LOS ANGELES – A company owned by media executive Pluria Marshall Jr., publisher of the Los Angeles Wave and Los Angeles Independent Newspaper Groups, filed a lawsuit against broadcast giant Nexstar Broadcasting Inc. this week for staging a ploy to sabotage the operations of its three TV stations, drive the company out of business, take control of its stations and ultimately, squash minority voices in broadcasting.
In a lawsuit filed in New York Supreme Court, Marshall said Nexstar’s “calculated scheme” to undermine the business operations of his company, Marshall Broadcasting Group, “stands in clear defiance” of a federal government mandate concerning the arrangement between the two companies.
“Nexstar’s failure to play by the rules set by the government is part of a calculated scheme to subvert our ability to thrive and to circumvent the FCC’s mission of diversity in ownership and content,” Marshall said. “And I won’t stand idly by and let that happen without protest.”
According to the lawsuit, since selling three television stations to Marshall Broadcasting Group (MBG) in 2014, Nexstar has actively worked to undermine MBG and its stations. The suit seeks to make MBG whole from Nexstar’s disingenuous and damaging actions — bringing to light Nexstar’s effort to sabotage MBG’s business and eventually buy back the stations for pennies on the dollar.
In 2014, Nexstar sold three stations (KPEJ-TV, KMSS-TV, KLJB-TV) to MBG. Nexstar was forced to sell the stations due to Federal Communications Commission (FCC) regulations and chose MBG as a buyer, believing that the FCC would look favorably upon MBG’s status as a minority-owned business. While the FCC was led to believe that the sale would further the commission’s objective of increasing ethnic diversity in ownership of broadcast stations, as soon as the arrangement was inked Nexstar sought to sabotage and undermine MBG’s operations to decrease its worth.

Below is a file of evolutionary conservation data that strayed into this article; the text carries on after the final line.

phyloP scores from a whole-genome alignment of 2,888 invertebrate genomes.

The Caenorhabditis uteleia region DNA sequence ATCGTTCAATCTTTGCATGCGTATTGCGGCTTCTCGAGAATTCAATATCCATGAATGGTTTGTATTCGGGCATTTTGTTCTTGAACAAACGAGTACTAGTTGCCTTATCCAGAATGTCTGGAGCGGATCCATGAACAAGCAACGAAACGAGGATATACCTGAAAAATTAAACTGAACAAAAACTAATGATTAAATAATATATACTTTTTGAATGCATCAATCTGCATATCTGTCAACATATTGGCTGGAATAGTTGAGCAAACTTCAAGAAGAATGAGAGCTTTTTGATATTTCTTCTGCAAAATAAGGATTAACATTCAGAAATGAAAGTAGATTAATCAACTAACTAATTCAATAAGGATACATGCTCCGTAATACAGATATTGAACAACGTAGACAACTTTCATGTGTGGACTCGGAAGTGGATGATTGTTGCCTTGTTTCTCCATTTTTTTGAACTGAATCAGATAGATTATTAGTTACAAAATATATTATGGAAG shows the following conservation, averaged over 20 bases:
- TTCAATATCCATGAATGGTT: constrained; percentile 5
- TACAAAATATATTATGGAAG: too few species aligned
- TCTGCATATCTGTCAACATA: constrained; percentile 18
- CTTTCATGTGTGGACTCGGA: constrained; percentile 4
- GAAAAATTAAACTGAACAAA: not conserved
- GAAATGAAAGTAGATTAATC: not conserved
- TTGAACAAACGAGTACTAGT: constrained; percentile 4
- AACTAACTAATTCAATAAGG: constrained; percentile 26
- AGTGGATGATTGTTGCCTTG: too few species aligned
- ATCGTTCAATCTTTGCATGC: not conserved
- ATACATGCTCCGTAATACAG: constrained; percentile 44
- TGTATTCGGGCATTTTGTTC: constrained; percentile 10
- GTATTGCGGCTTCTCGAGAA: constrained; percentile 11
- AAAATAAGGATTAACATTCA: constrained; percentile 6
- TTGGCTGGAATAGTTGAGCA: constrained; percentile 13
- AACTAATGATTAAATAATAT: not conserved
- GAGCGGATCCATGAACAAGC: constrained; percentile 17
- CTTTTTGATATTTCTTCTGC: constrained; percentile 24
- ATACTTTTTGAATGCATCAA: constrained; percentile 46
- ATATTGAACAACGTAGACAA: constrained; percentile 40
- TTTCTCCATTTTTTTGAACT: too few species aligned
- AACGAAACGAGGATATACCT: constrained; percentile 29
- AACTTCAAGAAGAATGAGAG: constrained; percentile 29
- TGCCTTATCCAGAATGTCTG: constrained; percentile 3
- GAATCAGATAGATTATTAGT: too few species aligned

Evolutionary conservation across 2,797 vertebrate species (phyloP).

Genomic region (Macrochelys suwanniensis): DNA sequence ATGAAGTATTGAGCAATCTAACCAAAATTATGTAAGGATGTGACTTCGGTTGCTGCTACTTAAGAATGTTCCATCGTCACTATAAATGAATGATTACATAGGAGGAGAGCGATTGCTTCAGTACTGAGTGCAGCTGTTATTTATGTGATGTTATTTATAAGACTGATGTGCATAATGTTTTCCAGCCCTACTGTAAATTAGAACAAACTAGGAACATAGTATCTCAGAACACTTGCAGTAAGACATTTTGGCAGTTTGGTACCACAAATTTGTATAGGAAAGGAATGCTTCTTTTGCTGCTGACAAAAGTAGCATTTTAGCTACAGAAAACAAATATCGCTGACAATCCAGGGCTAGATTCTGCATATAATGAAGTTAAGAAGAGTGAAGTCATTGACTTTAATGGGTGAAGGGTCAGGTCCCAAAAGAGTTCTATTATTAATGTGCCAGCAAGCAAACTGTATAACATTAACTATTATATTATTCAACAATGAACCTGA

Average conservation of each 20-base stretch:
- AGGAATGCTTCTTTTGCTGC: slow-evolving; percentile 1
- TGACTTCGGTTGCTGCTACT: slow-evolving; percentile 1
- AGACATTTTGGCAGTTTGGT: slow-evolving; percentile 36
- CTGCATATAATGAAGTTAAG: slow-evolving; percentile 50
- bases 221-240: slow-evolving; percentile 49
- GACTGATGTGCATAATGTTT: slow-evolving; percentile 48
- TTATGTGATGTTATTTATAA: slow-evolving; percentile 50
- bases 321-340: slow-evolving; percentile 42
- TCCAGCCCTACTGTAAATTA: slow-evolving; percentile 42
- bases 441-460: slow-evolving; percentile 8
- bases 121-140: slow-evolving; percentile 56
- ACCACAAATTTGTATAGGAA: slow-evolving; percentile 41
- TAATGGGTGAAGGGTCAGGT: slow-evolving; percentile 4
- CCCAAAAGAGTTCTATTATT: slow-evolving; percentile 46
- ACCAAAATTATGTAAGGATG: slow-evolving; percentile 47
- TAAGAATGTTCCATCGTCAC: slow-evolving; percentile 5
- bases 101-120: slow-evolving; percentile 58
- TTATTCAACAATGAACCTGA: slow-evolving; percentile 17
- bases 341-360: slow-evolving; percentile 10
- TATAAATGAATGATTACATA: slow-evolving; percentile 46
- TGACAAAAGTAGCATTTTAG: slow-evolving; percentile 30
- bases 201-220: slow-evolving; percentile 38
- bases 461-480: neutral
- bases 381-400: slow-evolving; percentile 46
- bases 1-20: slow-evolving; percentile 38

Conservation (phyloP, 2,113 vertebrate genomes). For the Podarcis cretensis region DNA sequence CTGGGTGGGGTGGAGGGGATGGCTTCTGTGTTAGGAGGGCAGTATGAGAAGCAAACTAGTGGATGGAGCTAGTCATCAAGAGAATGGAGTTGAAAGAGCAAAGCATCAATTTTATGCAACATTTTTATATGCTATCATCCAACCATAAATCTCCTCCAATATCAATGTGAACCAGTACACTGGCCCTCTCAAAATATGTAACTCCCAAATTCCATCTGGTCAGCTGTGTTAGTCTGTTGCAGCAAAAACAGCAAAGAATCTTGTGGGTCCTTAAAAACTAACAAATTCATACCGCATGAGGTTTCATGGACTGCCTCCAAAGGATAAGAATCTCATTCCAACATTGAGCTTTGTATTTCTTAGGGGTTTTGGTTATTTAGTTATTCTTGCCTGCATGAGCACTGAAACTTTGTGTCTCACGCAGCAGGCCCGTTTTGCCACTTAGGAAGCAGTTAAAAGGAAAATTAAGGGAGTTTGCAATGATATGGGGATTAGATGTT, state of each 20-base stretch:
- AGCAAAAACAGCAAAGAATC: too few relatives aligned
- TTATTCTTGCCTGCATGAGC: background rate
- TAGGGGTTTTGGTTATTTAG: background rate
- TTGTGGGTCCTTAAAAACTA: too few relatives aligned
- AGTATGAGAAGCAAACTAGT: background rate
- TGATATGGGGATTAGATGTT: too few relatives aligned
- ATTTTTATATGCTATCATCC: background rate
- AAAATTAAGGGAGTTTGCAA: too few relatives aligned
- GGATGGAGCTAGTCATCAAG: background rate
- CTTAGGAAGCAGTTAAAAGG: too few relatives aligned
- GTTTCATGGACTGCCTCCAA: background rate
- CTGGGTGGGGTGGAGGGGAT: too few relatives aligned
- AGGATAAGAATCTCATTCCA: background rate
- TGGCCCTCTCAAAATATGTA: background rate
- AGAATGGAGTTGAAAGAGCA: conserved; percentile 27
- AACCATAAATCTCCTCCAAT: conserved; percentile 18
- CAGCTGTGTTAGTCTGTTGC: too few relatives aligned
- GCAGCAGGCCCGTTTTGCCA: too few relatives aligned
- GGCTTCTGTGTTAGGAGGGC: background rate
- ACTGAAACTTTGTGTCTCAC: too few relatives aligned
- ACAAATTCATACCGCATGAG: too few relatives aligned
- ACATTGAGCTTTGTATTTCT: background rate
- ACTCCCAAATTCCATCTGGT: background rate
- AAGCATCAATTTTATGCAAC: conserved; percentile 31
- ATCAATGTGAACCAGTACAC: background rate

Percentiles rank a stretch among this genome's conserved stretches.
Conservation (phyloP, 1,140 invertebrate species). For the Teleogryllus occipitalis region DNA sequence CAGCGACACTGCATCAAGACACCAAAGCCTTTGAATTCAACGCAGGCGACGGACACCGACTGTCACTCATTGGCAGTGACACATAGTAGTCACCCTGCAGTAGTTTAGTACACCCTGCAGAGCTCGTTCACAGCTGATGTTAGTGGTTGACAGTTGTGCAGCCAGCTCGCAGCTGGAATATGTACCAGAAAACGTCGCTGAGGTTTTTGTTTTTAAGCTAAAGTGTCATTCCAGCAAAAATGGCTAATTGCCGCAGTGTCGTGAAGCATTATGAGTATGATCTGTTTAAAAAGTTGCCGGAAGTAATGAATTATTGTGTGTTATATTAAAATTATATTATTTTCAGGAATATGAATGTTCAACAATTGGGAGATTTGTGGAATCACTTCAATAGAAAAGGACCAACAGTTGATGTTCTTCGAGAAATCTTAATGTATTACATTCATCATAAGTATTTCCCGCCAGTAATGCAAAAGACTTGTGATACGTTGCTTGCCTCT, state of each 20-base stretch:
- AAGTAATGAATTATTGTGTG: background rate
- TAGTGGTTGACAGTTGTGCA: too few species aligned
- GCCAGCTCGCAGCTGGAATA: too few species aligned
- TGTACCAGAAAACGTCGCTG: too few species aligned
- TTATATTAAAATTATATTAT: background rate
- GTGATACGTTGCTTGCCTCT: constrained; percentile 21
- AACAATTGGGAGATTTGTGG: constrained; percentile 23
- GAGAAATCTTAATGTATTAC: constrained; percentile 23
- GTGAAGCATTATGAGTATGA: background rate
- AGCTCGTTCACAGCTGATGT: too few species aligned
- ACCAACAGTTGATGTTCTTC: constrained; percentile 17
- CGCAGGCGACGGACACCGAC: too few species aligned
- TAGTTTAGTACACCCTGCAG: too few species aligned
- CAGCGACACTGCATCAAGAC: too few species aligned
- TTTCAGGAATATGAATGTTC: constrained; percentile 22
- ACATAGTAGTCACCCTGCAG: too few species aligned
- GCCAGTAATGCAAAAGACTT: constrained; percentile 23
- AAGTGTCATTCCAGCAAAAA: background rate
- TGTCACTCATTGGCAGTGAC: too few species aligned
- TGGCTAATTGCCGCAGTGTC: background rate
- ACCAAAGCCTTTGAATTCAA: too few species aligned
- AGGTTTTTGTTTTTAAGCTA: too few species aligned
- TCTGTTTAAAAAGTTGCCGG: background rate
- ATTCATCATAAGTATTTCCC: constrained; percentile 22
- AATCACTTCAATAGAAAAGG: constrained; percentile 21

“It has become clear that our only value to Nexstar was diversity optics at the FCC,” Marshall said. “Ever since the deal was signed, Nexstar has gone to great lengths to constantly interfere, undercut our authority and sabotage our business, with little regard for the agreements in place with us or the FCC.”
Despite the FCC’s mandate to make the public airwaves available to all citizens without regard for “race, color, religion, national origin, or sex,” the U.S. broadcast industry suffers from a pitiable shortage of minority owners. As of today, only 12 out of 1,400 full-power, commercial TV stations are black-owned – less than one percent.
Since MBG owns 3 of the 12stations, Nexstar’s efforts to push MBG out of business would remove 25 percent of the black-owned stations on the air today.
“Nexstar’s bait and switch flies in the face of the FCC’s quest for diversity in ownership. If allowed to go unchecked, it could affect all minority owned businesses in the telecommunications space,” said Benjamin F. Chavis Jr., president and CEO of the National Newspaper Publishers Association.
“This behavior is a road map on how to use minority-owned businesses for companies’ own gain and squash diverse programming once the ink on the deal is dry,” Chavis added. “Failing to act will embolden companies to go after the handful of remaining minority-owned stations and scare away prospective minority owners.”
During negotiations, the FCC expressed concerns that the transaction would leave Nexstar with too much influence over the MBG assets. As such, the deal was only approved after Nexstar stated that “MBG shall maintain full control, supervision and direction of” the stations, including the stations’ “management, programming, finances, editorial policies, personnel, facilities and compliance with the FCC Rules and Regulations.”
Contrary to these provisions, and the FCC’s requirements, Nexstar has continuously hampered MBG’s ability to operate its stations independently by:
• Consistently interfering in MBG’s sales and operations in defiance of FCC directives and a commitment to Congress for diverse programming.
• Overcharging for its stations at the outset, presenting MBG with a price tag of $58.6 million for the same stations and assets that it intended to sell to another potential buyer for only $42.3 million.
• Trying to drive MBG out of business by attempting to cause MBG to default on its credit facility.
As part of obtaining FCC approval, Nexstar agreed to guarantee MBG’s credit facility for 5 years. Nexstar, however, attempted to withdraw its guarantee after 3 1/2 years. Nexstar knew that MBG was in no position to refinance its debt without Nexstar’s guarantee. Only after MBG threatened litigation did Nexstar abide by its contractual obligations.
In addition to explaining how Nexstar undermined MBG, the lawsuit outlines MBG’s efforts to work in good faith with Nexstar to try and resolve the behaviors in question and create a strong and prosperous partnership between the two companies. The filing makes clear that the commitment to resolving the issues was not mutual. As such, MBG decided that the only appropriate recourse was through the legal system.
The case is Marshall Broadcasting Group, Inc. v. Nexstar Broadcasting, Inc. and is filed in the Supreme Court of the State of New York, New York County.